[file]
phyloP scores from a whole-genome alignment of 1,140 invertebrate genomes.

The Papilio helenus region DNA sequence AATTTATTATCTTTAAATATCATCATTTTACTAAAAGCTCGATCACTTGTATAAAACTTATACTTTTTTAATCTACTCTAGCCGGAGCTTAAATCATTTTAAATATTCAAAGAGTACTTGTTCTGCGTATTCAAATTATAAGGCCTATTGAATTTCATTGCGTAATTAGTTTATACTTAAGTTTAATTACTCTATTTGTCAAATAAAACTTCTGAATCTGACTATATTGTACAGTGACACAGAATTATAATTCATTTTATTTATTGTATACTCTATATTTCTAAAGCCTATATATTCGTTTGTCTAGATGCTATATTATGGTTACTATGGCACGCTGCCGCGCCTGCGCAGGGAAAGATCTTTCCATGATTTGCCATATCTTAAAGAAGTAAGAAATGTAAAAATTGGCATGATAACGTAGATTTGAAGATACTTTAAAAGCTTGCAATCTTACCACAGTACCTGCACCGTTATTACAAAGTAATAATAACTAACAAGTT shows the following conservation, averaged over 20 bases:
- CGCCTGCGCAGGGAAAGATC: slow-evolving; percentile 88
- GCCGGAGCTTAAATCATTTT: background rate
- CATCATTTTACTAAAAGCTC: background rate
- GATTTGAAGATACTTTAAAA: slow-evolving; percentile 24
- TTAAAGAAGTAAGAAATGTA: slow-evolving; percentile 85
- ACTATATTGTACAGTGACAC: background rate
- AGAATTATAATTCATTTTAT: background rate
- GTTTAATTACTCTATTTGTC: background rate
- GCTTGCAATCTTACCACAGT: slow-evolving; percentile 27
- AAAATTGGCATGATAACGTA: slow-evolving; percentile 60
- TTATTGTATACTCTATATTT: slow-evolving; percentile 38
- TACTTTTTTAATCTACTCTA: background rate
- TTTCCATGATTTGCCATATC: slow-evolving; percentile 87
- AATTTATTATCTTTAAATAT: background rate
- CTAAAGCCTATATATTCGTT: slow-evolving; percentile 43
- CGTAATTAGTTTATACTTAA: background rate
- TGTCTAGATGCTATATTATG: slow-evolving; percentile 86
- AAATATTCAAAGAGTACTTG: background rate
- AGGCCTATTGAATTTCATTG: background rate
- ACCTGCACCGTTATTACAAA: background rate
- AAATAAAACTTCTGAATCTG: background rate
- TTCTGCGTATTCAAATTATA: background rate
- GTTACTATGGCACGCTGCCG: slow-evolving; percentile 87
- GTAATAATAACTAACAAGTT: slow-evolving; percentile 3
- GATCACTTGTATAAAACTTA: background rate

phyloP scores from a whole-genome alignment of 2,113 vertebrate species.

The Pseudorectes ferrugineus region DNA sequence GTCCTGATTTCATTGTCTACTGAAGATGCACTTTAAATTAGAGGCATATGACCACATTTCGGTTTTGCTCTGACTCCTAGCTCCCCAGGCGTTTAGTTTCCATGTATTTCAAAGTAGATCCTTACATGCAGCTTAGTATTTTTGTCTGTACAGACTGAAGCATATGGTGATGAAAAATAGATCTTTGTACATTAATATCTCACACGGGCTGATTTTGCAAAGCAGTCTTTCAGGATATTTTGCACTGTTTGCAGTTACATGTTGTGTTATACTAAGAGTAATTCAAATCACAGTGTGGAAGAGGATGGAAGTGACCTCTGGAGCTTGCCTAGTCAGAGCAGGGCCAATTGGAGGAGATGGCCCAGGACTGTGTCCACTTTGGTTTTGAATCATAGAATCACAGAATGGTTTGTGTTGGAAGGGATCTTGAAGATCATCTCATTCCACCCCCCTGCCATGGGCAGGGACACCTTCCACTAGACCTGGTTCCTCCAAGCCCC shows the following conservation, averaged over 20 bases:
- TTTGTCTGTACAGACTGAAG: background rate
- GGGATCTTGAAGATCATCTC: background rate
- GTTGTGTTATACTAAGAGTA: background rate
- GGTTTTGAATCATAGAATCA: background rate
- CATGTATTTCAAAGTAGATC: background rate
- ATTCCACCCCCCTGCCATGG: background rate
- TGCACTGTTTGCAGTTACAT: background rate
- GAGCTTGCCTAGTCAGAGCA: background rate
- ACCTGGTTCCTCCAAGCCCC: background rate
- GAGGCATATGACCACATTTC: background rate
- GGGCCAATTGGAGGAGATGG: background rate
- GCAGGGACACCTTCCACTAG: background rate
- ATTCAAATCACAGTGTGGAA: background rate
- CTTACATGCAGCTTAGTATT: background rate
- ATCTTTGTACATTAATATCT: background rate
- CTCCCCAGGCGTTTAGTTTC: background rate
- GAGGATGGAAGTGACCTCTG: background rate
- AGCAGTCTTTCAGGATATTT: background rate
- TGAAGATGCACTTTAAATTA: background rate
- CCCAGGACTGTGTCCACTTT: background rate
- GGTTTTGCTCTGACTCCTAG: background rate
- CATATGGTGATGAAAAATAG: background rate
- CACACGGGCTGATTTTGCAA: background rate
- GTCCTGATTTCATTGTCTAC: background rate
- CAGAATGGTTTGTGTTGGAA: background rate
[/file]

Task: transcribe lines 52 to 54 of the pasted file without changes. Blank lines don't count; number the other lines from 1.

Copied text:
- CACACGGGCTGATTTTGCAA: background rate
- GTCCTGATTTCATTGTCTAC: background rate
- CAGAATGGTTTGTGTTGGAA: background rate